Longtime Erath County Sheriff Tommy Bryant is under investigation by the Texas Commission on Law Enforcement (TCOLE) for allegedly cheating on his continuing education training.
A call to TCOLE last week seeking information about the case was not returned until Tuesday when Sgt. Stan Roper confirmed that an investigation is underway.
“What I can tell you is, yes, we do have an investigation going on in regards to the sheriff’s office. I can’t tell you a whole lot about the case because it’s still active,” Roper said.
Roper said the investigation began in June and was turned over to him in October.
He said most of his cases involve training and licensing fraud.
Roper said he has interviewed “several people” in connection with this case, including Bryant.
“I have spoken with Sheriff Bryant and he knows there’s an investigation,” Roper said.
But Bryant disputes that claim, saying early Tuesday morning that he is unaware of any investigation and has not been interviewed by TCOLE.
“I don’t know of any investigation against me and I don’t know why there would be one,” Bryant said. “I have done nothing wrong.”
But a county official speaking on the agreement that their name would not be used in this report, said Bryant is under investigation for allegedly having a former deputy complete his annual training.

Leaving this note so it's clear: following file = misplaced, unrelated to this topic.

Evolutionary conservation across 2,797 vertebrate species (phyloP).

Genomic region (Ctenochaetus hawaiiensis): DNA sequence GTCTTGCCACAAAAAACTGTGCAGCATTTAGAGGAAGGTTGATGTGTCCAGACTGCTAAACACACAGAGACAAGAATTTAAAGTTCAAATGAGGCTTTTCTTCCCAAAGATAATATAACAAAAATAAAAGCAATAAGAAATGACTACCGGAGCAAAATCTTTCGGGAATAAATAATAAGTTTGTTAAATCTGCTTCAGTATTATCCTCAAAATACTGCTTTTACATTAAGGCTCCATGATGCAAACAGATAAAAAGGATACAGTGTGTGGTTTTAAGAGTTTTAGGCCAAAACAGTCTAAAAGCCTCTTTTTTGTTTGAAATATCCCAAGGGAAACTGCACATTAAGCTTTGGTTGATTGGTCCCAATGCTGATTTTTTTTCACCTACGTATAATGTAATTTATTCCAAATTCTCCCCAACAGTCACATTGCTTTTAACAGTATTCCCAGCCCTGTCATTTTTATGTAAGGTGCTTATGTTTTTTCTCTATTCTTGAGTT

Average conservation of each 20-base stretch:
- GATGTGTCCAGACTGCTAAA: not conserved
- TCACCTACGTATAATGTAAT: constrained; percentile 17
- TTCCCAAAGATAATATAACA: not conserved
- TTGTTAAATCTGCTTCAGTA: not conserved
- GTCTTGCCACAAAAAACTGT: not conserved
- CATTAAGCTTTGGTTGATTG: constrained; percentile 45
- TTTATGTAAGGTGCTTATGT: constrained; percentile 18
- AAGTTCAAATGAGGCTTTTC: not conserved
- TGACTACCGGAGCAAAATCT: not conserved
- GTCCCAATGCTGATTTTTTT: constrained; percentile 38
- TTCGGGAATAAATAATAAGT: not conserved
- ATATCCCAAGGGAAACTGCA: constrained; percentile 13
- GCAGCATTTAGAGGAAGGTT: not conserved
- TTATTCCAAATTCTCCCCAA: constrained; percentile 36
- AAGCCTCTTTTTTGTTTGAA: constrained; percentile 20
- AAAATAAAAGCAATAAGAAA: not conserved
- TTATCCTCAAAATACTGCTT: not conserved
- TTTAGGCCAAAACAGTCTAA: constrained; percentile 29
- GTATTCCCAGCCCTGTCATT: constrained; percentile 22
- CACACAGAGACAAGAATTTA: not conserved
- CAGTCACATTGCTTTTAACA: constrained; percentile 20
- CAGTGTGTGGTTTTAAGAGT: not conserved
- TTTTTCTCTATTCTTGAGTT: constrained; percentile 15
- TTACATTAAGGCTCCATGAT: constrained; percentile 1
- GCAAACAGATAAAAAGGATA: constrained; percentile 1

“I know there is an investigation because I was interviewed,” the county official said.
The official went on to say the investigation began when former sheriff’s deputy Cameron Ray applied for a job with the Stephenville Police Department, and on the application disclosed that he had completed Bryant’s training while he worked at the sheriff’s office.
Ray was contacted by the E-T Tuesday for comment, but said he did not want to make a statement at this time.
According to documents obtained by the E-T, Bryant was reprimanded by TCOLE in March for failing to complete the legislatively-required continuing education. He was one of 190 law enforcement personnel across the state reprimanded for the offense.
The continuing education is a 40-hour training course required by the state to ensure that law enforcement officials are informed on any recent changes to laws.
Bryant said he had no idea he had not completed the training until after he returned home from a conference with the Sheriff’s Association of Texas in San Antonio this summer.
“It is a training conference, and after I got back I was notified by TCOLE that I was three or four hours short on my training,” Bryant said. “The next thing I knew Cameron (Ray) had taken a course for me to get me caught up, and I thanked him.”
Bryant said he was later contacted by Police Chief Jason King who told him the department could not hire Ray because of his admission that he had taken the course for Bryant.
“When I found out it cost Cameron the job, I decided to self-report and notify TCOLE about what had happened,” Bryant said. “And that’s all I know.”
Bryant became the Erath County sheriff in 1997.
Clell Murray and Tish Lecroy both ran against Bryant in this year’s March 1 Republican Party primary.
He was re-elected after receiving about 70 percent of the votes.
Roper said he hopes to wrap up the investigation in another month, then turn over his findings to an attorney for review.